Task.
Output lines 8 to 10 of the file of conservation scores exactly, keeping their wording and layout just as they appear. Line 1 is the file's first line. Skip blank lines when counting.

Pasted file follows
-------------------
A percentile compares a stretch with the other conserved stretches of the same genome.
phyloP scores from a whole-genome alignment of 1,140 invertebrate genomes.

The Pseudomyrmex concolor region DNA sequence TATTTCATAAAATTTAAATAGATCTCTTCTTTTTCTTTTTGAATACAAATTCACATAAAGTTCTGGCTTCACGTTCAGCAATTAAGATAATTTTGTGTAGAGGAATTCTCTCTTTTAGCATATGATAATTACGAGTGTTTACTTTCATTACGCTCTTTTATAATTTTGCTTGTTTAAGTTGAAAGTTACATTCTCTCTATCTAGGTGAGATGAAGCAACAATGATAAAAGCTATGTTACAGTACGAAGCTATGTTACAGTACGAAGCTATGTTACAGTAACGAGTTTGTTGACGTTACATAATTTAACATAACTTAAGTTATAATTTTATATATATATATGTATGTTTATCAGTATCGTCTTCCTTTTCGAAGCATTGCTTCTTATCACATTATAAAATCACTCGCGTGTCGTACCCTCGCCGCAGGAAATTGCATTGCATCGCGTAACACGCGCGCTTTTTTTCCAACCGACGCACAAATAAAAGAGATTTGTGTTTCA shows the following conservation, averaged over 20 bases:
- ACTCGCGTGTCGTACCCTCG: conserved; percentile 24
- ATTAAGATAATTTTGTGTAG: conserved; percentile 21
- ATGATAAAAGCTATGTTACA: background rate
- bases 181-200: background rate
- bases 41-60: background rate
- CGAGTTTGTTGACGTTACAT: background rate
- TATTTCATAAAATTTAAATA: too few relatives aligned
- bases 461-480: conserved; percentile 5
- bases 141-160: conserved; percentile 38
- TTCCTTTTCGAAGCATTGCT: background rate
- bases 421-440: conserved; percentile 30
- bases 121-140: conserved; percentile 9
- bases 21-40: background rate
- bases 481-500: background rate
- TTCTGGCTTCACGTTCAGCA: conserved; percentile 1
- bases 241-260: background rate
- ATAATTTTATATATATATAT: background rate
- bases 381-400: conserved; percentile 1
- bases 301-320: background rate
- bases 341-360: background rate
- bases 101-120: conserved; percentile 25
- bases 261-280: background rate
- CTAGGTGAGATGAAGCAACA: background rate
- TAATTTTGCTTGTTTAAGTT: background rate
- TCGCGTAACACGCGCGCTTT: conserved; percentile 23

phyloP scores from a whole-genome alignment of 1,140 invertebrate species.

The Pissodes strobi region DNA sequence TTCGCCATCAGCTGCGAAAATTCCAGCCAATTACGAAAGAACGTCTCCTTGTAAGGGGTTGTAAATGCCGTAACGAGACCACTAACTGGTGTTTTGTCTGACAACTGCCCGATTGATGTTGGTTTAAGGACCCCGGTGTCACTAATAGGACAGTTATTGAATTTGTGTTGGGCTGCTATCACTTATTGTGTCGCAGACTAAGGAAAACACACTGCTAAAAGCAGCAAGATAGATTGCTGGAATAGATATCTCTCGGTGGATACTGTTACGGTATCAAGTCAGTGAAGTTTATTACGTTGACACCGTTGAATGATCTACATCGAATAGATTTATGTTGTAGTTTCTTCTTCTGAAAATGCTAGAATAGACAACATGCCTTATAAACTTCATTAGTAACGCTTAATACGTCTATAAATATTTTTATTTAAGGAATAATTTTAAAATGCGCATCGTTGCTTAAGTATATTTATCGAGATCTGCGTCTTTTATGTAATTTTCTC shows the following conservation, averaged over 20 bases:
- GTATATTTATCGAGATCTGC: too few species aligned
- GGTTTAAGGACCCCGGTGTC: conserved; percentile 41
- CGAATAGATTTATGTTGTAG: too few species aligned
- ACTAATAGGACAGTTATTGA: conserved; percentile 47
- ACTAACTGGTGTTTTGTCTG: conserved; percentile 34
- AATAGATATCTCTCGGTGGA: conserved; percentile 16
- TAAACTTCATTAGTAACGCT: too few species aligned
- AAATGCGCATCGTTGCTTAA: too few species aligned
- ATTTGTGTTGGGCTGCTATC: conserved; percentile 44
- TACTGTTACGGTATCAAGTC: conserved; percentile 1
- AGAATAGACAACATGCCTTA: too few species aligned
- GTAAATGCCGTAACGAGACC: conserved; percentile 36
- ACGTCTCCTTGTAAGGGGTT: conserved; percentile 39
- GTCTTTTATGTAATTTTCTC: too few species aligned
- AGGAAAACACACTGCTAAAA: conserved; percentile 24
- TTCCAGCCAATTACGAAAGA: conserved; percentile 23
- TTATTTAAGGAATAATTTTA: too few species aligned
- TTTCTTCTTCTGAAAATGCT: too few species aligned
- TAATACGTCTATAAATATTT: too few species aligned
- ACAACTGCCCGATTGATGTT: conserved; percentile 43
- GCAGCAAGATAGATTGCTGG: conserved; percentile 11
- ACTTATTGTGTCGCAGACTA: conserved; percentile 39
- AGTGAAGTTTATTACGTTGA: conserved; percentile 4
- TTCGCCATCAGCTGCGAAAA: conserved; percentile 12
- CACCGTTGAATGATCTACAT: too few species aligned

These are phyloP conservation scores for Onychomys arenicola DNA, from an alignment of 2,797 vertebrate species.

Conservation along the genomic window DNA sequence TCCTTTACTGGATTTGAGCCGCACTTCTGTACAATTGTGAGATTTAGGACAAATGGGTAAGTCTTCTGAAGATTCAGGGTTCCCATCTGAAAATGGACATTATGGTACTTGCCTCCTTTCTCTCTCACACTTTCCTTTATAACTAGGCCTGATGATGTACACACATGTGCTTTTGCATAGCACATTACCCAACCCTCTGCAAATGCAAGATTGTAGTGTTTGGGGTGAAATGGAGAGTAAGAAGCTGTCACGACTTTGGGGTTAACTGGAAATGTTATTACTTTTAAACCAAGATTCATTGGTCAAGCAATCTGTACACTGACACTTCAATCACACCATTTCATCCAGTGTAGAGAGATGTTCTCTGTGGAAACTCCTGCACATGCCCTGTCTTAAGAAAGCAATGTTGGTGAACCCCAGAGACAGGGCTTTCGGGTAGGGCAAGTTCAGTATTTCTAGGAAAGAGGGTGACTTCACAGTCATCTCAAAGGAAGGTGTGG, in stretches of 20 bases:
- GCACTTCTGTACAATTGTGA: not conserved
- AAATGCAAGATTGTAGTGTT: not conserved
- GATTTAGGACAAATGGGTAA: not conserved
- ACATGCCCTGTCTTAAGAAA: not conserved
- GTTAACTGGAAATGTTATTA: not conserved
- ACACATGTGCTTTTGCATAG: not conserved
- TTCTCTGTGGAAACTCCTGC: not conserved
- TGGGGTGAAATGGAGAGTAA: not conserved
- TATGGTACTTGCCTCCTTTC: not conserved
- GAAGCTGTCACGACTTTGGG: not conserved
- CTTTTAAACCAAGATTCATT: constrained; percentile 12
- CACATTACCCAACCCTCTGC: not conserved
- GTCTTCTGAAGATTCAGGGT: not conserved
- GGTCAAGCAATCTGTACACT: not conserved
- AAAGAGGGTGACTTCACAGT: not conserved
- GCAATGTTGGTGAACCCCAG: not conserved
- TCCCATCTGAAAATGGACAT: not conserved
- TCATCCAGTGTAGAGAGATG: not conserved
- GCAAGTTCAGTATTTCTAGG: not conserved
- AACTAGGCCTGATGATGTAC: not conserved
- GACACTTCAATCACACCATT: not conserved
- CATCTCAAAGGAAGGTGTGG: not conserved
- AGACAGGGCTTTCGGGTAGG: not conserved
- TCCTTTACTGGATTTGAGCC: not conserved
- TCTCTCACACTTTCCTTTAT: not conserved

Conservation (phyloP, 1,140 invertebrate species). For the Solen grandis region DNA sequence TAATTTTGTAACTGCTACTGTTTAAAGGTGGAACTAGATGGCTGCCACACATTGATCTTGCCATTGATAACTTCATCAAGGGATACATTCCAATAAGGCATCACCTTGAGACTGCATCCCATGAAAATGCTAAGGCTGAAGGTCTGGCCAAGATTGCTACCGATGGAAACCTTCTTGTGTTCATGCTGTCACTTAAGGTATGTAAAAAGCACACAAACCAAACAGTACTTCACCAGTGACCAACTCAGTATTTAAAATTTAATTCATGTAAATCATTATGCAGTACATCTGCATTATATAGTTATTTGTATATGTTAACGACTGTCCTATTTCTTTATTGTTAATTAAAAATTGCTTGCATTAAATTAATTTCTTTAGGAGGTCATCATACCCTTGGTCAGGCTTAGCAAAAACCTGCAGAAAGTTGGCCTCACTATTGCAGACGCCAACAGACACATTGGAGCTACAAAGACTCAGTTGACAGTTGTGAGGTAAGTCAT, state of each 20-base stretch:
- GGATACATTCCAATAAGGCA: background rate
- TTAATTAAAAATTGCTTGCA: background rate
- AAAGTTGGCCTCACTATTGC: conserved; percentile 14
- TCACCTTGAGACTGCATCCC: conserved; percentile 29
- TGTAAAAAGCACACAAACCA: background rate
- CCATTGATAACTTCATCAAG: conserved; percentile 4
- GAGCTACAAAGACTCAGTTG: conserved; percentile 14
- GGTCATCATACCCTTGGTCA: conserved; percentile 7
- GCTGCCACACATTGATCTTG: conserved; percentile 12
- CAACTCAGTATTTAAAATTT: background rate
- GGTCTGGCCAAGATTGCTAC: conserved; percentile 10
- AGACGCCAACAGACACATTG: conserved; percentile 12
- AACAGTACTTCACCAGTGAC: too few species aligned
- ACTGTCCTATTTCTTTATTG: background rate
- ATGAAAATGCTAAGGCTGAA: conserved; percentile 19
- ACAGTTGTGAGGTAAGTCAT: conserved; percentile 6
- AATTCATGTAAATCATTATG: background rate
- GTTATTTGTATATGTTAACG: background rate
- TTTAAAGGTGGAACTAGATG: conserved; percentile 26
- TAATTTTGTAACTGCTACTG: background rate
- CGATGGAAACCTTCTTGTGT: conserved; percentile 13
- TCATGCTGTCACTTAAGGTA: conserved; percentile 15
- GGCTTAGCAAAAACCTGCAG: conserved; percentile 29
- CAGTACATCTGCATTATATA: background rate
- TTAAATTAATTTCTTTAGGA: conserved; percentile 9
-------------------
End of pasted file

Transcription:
- bases 41-60: background rate
- CGAGTTTGTTGACGTTACAT: background rate
- TATTTCATAAAATTTAAATA: too few relatives aligned